Patients aren't great at figuring out if they got excellent medical care
A new study finds that patients' opinions of the care they receive can be quite different from the actual quality of the medical care. More alarming is that opinions and experiences vary greatly by race. Researchers asked 374 women who had received treatment for early stage breast cancer at New York City hospitals about their opinions of the care they got. African-American women were less likely to report excellent care than Caucasian or Hispanic women, less likely to trust their doctor, and more likely to say they experienced racism during the process. There was, however, no difference in the actual quality of medical care they received, compared to Caucasian or Hispanic women.
- CFO Exchange: Smartphones Poised to Disrupt Healthcare, Says Topol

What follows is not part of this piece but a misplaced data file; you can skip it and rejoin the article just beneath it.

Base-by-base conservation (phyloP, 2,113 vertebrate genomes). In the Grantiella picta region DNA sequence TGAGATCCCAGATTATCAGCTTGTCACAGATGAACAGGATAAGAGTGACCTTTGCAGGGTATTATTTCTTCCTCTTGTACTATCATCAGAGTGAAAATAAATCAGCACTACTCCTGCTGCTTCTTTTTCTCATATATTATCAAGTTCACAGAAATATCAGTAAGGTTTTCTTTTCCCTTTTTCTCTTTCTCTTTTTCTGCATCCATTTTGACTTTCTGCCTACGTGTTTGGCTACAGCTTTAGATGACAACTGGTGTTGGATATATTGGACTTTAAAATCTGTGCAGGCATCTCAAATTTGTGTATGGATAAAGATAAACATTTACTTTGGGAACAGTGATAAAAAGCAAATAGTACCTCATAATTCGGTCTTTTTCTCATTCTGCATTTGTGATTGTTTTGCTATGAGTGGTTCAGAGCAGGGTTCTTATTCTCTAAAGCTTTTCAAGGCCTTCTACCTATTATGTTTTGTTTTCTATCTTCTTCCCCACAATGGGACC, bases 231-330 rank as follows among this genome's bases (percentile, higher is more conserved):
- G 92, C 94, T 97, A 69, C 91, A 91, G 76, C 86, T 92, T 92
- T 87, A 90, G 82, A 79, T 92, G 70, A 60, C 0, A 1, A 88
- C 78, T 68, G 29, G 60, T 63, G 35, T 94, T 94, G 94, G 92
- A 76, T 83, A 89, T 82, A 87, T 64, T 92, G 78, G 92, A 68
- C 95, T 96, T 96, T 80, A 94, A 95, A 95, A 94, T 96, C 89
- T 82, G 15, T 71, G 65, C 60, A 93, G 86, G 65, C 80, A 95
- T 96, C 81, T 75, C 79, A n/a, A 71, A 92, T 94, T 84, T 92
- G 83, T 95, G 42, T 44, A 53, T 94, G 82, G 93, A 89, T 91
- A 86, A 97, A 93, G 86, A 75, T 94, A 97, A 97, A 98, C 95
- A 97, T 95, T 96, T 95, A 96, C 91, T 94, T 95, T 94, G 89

- Consumerism Drives Healthcare Branding, Rebranding Efforts
- PA Ranks See 'Phenomenal Growth,' Lack of Diversity
- 3 Traits Personality Assessments Can't Reveal
- CNO on Hospital Redesign: 'You Can't Over-Communicate'
- How Digital Strategy Shapes Patient Engagement at Boston Children's Hospital
- Antibiotic Overuse a 'Huge Threat' to Patient Safety, Says CDC
- Carondelet to Pay $35M to Settle Fraud Allegations
- Half of All Primary Care, Internal Medicine Jobs Unfilled in 2013
- CHS Hacked, 4.5M Patient Records Compromised